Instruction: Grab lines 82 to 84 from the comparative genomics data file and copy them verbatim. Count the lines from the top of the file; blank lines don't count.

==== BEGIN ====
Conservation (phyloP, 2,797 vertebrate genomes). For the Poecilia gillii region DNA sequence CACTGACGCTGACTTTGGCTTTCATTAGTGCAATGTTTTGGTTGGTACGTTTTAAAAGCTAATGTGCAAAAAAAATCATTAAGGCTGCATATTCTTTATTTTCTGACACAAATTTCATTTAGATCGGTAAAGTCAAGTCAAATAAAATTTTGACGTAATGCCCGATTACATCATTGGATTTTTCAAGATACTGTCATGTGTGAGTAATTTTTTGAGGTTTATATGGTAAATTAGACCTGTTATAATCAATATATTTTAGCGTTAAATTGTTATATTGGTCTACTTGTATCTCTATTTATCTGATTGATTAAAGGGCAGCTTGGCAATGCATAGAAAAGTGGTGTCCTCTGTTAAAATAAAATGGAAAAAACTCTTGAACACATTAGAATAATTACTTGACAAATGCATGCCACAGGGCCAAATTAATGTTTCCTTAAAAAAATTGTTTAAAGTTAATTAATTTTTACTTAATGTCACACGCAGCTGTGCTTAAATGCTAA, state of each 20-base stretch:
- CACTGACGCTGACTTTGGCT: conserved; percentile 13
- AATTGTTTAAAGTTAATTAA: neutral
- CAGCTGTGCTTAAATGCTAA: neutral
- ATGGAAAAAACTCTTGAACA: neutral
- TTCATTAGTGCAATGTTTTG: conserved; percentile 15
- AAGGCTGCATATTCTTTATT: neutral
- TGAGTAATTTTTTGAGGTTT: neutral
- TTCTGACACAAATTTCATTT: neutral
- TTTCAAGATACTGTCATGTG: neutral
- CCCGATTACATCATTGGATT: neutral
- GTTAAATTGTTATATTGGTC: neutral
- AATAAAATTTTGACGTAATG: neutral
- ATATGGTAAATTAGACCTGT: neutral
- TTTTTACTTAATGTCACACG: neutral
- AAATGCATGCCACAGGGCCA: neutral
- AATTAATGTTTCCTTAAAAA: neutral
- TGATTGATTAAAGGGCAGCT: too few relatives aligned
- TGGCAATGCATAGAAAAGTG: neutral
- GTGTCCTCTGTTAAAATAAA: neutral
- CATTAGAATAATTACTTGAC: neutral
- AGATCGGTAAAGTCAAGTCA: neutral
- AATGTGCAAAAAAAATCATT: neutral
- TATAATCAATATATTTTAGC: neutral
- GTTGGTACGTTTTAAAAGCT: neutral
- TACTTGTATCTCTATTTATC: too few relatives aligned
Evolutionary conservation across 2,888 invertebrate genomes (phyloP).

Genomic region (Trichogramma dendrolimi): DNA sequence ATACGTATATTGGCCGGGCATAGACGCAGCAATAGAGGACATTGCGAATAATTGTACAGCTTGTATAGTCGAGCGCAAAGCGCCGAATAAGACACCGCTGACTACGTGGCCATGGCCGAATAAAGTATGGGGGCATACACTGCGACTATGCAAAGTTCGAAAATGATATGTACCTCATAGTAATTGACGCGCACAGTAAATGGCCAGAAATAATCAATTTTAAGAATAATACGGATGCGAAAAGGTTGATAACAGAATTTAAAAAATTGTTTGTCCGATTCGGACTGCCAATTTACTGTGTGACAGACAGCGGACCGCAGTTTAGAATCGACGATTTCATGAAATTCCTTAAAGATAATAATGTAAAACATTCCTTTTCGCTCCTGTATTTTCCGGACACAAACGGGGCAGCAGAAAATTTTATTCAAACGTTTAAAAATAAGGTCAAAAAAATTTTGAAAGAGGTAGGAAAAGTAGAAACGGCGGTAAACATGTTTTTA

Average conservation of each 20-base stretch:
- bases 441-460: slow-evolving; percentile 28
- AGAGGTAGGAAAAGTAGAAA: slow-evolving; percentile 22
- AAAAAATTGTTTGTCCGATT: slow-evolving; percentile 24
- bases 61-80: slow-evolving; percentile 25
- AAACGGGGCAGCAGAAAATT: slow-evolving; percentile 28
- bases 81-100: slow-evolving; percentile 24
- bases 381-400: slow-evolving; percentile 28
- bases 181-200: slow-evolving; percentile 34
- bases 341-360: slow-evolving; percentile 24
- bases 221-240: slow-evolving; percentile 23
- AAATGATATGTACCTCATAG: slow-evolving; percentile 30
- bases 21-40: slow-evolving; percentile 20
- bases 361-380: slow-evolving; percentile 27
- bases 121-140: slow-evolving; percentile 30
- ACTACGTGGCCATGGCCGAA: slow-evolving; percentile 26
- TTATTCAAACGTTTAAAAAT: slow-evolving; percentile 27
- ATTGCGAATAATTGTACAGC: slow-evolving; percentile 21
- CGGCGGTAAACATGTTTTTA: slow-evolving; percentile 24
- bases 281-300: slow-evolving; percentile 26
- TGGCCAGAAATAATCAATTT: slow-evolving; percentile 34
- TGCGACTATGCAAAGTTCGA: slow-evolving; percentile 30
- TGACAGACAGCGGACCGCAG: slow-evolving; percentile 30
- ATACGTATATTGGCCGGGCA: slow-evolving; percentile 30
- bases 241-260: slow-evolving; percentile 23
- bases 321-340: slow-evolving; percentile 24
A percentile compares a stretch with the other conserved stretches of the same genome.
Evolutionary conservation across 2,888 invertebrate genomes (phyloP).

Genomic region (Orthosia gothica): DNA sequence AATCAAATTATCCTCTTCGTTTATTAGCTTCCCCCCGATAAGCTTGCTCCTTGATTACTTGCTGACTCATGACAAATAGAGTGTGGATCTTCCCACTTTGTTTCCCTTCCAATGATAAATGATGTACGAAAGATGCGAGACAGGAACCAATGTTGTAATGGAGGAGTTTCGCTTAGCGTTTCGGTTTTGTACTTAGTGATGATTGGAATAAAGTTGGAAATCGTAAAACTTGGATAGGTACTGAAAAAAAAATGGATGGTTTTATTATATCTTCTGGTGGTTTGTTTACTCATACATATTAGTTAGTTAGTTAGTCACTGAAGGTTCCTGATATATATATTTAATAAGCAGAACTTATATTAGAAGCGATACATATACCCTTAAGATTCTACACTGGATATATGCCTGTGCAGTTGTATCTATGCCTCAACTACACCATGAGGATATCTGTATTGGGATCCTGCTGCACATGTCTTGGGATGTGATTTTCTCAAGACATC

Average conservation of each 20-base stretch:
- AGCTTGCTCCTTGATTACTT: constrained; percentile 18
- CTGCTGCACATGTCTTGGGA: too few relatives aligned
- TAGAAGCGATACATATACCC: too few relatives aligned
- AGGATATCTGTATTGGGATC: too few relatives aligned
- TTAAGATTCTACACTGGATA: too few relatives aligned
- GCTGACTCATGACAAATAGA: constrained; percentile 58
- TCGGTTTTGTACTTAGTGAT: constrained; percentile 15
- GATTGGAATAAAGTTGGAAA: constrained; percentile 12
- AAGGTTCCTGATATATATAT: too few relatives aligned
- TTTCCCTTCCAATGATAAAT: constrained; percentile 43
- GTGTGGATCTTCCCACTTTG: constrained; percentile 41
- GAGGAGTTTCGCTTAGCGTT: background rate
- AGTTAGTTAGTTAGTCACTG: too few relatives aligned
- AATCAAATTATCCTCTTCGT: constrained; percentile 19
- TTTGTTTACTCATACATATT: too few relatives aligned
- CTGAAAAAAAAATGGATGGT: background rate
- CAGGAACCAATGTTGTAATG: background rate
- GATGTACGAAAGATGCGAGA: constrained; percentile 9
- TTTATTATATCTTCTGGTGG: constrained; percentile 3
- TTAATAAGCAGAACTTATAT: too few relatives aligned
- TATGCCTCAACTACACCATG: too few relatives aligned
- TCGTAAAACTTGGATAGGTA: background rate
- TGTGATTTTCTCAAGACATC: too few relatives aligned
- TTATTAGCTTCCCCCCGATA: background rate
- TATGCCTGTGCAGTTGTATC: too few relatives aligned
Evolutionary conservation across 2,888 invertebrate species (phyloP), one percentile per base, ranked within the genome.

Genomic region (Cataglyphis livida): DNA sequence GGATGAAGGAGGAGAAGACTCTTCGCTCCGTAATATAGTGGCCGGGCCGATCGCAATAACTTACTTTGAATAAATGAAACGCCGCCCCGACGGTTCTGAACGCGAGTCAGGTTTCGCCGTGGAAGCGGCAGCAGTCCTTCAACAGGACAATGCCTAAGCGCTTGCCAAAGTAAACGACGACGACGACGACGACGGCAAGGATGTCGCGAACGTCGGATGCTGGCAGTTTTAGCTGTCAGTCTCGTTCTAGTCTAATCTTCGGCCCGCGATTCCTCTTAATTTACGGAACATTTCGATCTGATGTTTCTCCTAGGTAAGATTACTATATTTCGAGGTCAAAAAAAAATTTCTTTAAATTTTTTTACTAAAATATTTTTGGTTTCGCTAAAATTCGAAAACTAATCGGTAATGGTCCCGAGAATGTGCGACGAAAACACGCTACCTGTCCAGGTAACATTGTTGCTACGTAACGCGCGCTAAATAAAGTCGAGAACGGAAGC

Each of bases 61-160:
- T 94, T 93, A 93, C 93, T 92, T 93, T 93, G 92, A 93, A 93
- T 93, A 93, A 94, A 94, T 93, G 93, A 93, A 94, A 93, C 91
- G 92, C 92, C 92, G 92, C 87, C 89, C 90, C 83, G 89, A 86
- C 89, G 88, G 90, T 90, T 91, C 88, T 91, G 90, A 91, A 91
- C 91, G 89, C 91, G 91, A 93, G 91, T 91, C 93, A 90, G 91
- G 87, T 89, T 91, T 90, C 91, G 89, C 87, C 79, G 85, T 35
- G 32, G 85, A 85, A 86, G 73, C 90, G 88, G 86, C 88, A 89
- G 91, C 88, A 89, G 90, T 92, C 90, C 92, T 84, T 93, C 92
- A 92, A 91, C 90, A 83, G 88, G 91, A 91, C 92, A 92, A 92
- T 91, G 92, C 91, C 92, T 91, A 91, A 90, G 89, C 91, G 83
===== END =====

- TTATTAGCTTCCCCCCGATA: background rate
- TATGCCTGTGCAGTTGTATC: too few relatives aligned
Evolutionary conservation across 2,888 invertebrate species (phyloP), one percentile per base, ranked within the genome.